finance

Financial Uncertainty

Apr 23, 2015

 How do you react to uncertain financial situations?  Certified Financial Planner Byron Moore says generally a person will freeze and not take action.  A better approach is found in preparing for those adverse times.


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Louisiana residents are not very good at managing money, according to a new report by the Washington, D.C.-based finance website WalletHub.

Data compiled by the website on shopping and saving habits across the country show that Louisiana ranks 48th in the country for overall financial literacy — among the bottom of the pack.

  You live on a limited income, paycheck to paycheck. Now your next paycheck is in jeopardy, because your car won’t start. What to do?

There’s that payday lending store around the corner, so you go take out a loan and buy a new battery for your car. You give the lender a post-dated check for the amount of the loan, plus interest and fees. The lender cashes your check after you get paid. Done deal, right?

Not always, according to David Gray with the Louisiana Budget Project.

Local attorney Mike Wolf and Southern University Law Professor Cleveland Coon discuss the George Zimmerman verdict.

Financial consultant Andy Anderson on whether the Bulls will continue to run on Wall Street.   


The authority that oversees the Ernest N. Morial Convention Center will be able to save at least $6 million in interest costs on its outstanding bonds based on action taken by the State Bond Commission.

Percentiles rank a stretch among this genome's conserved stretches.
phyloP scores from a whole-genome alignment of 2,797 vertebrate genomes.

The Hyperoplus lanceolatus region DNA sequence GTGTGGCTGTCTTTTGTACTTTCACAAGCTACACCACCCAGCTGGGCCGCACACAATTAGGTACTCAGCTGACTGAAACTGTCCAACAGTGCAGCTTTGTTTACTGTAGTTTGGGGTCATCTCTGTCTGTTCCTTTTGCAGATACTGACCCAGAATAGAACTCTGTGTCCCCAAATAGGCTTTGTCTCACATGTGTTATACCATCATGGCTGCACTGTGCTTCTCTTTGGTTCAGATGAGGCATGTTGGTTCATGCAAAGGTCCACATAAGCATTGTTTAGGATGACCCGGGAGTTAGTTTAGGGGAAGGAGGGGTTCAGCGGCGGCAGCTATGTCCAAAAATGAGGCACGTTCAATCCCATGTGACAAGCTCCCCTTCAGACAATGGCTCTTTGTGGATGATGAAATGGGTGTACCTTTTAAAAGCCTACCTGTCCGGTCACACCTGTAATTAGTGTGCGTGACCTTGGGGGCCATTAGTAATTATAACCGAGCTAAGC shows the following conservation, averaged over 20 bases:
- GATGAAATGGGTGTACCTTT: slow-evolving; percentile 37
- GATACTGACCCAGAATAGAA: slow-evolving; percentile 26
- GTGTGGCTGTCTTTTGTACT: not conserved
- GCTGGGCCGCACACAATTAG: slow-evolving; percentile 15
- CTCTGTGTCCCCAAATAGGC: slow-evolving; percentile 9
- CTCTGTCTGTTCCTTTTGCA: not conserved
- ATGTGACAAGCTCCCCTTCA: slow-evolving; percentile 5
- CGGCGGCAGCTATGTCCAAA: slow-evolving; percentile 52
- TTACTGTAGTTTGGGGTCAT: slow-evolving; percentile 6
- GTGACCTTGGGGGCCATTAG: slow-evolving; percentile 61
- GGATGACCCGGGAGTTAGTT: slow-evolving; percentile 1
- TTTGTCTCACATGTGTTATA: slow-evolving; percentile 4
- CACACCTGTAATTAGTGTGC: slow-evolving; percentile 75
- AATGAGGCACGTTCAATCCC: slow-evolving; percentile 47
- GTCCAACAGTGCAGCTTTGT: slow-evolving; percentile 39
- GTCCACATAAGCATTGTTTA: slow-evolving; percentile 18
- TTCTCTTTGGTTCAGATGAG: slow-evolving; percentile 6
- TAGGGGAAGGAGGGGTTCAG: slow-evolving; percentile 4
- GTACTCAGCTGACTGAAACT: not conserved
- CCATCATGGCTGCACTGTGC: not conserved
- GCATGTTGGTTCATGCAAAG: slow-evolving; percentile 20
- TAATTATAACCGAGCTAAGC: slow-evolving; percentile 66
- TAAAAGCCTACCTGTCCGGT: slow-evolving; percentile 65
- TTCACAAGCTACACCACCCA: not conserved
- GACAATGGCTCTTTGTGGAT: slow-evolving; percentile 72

The Times-Picayune reports the commission on Thursday approved without objection the issuance of $75 million in refunding bonds for the Convention Center.

BATON ROUGE — H&E Equipment Services Inc., a Baton Rouge-based construction machinery provider, plans to sell $480 million in debt to investors.

The company says H&E will use the proceeds to retire existing debt and pay a special, one-time cash dividend of $246 million, or roughly $7 per share.

The Advocate reports the company's board of directors must approve the dividend, its amount and the date it will be paid.

JPMorgan Chase CEO Jamie Dimon predicted this would happen: The bank "plans to reclaim millions of dollars in stock from executives at the center of the trading blunder that shocked Wall Street," The Wall Street Journal reports